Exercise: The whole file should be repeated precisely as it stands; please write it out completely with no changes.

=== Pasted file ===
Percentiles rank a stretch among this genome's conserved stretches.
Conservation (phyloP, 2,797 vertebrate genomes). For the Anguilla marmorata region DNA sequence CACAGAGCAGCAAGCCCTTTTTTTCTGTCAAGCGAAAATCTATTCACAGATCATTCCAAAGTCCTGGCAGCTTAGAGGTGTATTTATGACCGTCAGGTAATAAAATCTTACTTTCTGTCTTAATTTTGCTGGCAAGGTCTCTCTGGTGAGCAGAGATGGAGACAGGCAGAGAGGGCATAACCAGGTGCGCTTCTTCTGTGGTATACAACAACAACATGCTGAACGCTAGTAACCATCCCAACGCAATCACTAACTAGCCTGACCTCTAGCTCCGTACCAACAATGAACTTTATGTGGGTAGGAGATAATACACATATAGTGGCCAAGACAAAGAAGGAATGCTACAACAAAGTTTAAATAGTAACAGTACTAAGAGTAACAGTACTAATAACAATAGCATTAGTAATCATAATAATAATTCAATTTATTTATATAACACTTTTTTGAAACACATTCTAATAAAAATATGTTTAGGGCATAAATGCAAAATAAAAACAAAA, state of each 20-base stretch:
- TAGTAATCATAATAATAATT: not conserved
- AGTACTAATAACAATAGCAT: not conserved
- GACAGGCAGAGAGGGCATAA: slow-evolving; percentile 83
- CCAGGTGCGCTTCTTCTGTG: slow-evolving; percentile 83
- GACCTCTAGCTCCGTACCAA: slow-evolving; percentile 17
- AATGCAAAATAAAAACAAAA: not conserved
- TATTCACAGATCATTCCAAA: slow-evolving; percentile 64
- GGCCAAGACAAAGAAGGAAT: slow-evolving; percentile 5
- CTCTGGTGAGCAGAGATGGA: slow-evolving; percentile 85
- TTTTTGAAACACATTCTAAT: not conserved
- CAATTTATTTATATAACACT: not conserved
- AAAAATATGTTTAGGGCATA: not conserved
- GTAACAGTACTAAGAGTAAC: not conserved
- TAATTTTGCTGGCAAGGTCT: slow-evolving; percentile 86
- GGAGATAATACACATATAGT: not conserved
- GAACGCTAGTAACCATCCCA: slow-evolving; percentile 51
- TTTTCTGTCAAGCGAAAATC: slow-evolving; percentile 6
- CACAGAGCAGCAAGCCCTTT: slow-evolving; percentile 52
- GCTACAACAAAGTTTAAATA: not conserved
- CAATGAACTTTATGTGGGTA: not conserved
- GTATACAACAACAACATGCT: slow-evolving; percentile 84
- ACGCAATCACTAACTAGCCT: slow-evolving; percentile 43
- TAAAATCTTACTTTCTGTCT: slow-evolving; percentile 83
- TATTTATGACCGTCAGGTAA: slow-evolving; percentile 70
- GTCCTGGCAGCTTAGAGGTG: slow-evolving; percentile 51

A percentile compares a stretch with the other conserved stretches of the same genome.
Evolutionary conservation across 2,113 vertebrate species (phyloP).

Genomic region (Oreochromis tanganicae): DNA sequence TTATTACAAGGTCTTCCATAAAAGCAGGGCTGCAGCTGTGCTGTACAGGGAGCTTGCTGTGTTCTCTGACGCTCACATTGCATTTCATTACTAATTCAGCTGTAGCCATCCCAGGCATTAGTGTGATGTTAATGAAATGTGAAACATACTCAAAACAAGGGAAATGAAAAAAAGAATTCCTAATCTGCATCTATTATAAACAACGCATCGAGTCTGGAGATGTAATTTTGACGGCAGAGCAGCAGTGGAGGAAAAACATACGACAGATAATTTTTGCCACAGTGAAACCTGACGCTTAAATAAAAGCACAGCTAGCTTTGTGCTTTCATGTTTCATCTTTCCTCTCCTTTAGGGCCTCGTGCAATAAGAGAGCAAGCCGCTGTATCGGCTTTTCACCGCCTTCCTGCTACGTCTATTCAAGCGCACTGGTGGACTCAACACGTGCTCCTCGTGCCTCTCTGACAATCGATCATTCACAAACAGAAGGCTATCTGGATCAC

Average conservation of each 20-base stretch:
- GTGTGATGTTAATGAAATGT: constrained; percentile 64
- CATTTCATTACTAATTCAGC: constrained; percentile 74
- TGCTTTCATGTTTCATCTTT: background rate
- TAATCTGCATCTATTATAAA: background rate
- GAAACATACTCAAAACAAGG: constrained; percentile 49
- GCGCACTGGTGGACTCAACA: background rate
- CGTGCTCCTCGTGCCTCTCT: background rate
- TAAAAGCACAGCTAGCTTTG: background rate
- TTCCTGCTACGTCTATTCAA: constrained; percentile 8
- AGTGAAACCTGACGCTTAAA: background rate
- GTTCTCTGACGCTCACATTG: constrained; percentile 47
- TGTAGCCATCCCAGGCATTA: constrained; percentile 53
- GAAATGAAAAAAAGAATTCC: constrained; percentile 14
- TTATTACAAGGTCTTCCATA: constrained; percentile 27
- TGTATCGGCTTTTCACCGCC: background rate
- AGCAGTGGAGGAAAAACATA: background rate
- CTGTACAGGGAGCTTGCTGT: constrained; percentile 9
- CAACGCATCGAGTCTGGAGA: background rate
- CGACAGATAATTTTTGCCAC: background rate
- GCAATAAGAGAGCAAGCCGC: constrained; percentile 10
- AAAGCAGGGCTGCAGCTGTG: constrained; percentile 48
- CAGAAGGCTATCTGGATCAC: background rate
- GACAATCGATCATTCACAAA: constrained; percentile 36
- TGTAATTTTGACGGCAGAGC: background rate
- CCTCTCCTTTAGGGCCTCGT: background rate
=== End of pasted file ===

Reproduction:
Percentiles rank a stretch among this genome's conserved stretches.
Conservation (phyloP, 2,797 vertebrate genomes). For the Anguilla marmorata region DNA sequence CACAGAGCAGCAAGCCCTTTTTTTCTGTCAAGCGAAAATCTATTCACAGATCATTCCAAAGTCCTGGCAGCTTAGAGGTGTATTTATGACCGTCAGGTAATAAAATCTTACTTTCTGTCTTAATTTTGCTGGCAAGGTCTCTCTGGTGAGCAGAGATGGAGACAGGCAGAGAGGGCATAACCAGGTGCGCTTCTTCTGTGGTATACAACAACAACATGCTGAACGCTAGTAACCATCCCAACGCAATCACTAACTAGCCTGACCTCTAGCTCCGTACCAACAATGAACTTTATGTGGGTAGGAGATAATACACATATAGTGGCCAAGACAAAGAAGGAATGCTACAACAAAGTTTAAATAGTAACAGTACTAAGAGTAACAGTACTAATAACAATAGCATTAGTAATCATAATAATAATTCAATTTATTTATATAACACTTTTTTGAAACACATTCTAATAAAAATATGTTTAGGGCATAAATGCAAAATAAAAACAAAA, state of each 20-base stretch:
- TAGTAATCATAATAATAATT: not conserved
- AGTACTAATAACAATAGCAT: not conserved
- GACAGGCAGAGAGGGCATAA: slow-evolving; percentile 83
- CCAGGTGCGCTTCTTCTGTG: slow-evolving; percentile 83
- GACCTCTAGCTCCGTACCAA: slow-evolving; percentile 17
- AATGCAAAATAAAAACAAAA: not conserved
- TATTCACAGATCATTCCAAA: slow-evolving; percentile 64
- GGCCAAGACAAAGAAGGAAT: slow-evolving; percentile 5
- CTCTGGTGAGCAGAGATGGA: slow-evolving; percentile 85
- TTTTTGAAACACATTCTAAT: not conserved
- CAATTTATTTATATAACACT: not conserved
- AAAAATATGTTTAGGGCATA: not conserved
- GTAACAGTACTAAGAGTAAC: not conserved
- TAATTTTGCTGGCAAGGTCT: slow-evolving; percentile 86
- GGAGATAATACACATATAGT: not conserved
- GAACGCTAGTAACCATCCCA: slow-evolving; percentile 51
- TTTTCTGTCAAGCGAAAATC: slow-evolving; percentile 6
- CACAGAGCAGCAAGCCCTTT: slow-evolving; percentile 52
- GCTACAACAAAGTTTAAATA: not conserved
- CAATGAACTTTATGTGGGTA: not conserved
- GTATACAACAACAACATGCT: slow-evolving; percentile 84
- ACGCAATCACTAACTAGCCT: slow-evolving; percentile 43
- TAAAATCTTACTTTCTGTCT: slow-evolving; percentile 83
- TATTTATGACCGTCAGGTAA: slow-evolving; percentile 70
- GTCCTGGCAGCTTAGAGGTG: slow-evolving; percentile 51

A percentile compares a stretch with the other conserved stretches of the same genome.
Evolutionary conservation across 2,113 vertebrate species (phyloP).

Genomic region (Oreochromis tanganicae): DNA sequence TTATTACAAGGTCTTCCATAAAAGCAGGGCTGCAGCTGTGCTGTACAGGGAGCTTGCTGTGTTCTCTGACGCTCACATTGCATTTCATTACTAATTCAGCTGTAGCCATCCCAGGCATTAGTGTGATGTTAATGAAATGTGAAACATACTCAAAACAAGGGAAATGAAAAAAAGAATTCCTAATCTGCATCTATTATAAACAACGCATCGAGTCTGGAGATGTAATTTTGACGGCAGAGCAGCAGTGGAGGAAAAACATACGACAGATAATTTTTGCCACAGTGAAACCTGACGCTTAAATAAAAGCACAGCTAGCTTTGTGCTTTCATGTTTCATCTTTCCTCTCCTTTAGGGCCTCGTGCAATAAGAGAGCAAGCCGCTGTATCGGCTTTTCACCGCCTTCCTGCTACGTCTATTCAAGCGCACTGGTGGACTCAACACGTGCTCCTCGTGCCTCTCTGACAATCGATCATTCACAAACAGAAGGCTATCTGGATCAC

Average conservation of each 20-base stretch:
- GTGTGATGTTAATGAAATGT: constrained; percentile 64
- CATTTCATTACTAATTCAGC: constrained; percentile 74
- TGCTTTCATGTTTCATCTTT: background rate
- TAATCTGCATCTATTATAAA: background rate
- GAAACATACTCAAAACAAGG: constrained; percentile 49
- GCGCACTGGTGGACTCAACA: background rate
- CGTGCTCCTCGTGCCTCTCT: background rate
- TAAAAGCACAGCTAGCTTTG: background rate
- TTCCTGCTACGTCTATTCAA: constrained; percentile 8
- AGTGAAACCTGACGCTTAAA: background rate
- GTTCTCTGACGCTCACATTG: constrained; percentile 47
- TGTAGCCATCCCAGGCATTA: constrained; percentile 53
- GAAATGAAAAAAAGAATTCC: constrained; percentile 14
- TTATTACAAGGTCTTCCATA: constrained; percentile 27
- TGTATCGGCTTTTCACCGCC: background rate
- AGCAGTGGAGGAAAAACATA: background rate
- CTGTACAGGGAGCTTGCTGT: constrained; percentile 9
- CAACGCATCGAGTCTGGAGA: background rate
- CGACAGATAATTTTTGCCAC: background rate
- GCAATAAGAGAGCAAGCCGC: constrained; percentile 10
- AAAGCAGGGCTGCAGCTGTG: constrained; percentile 48
- CAGAAGGCTATCTGGATCAC: background rate
- GACAATCGATCATTCACAAA: constrained; percentile 36
- TGTAATTTTGACGGCAGAGC: background rate
- CCTCTCCTTTAGGGCCTCGT: background rate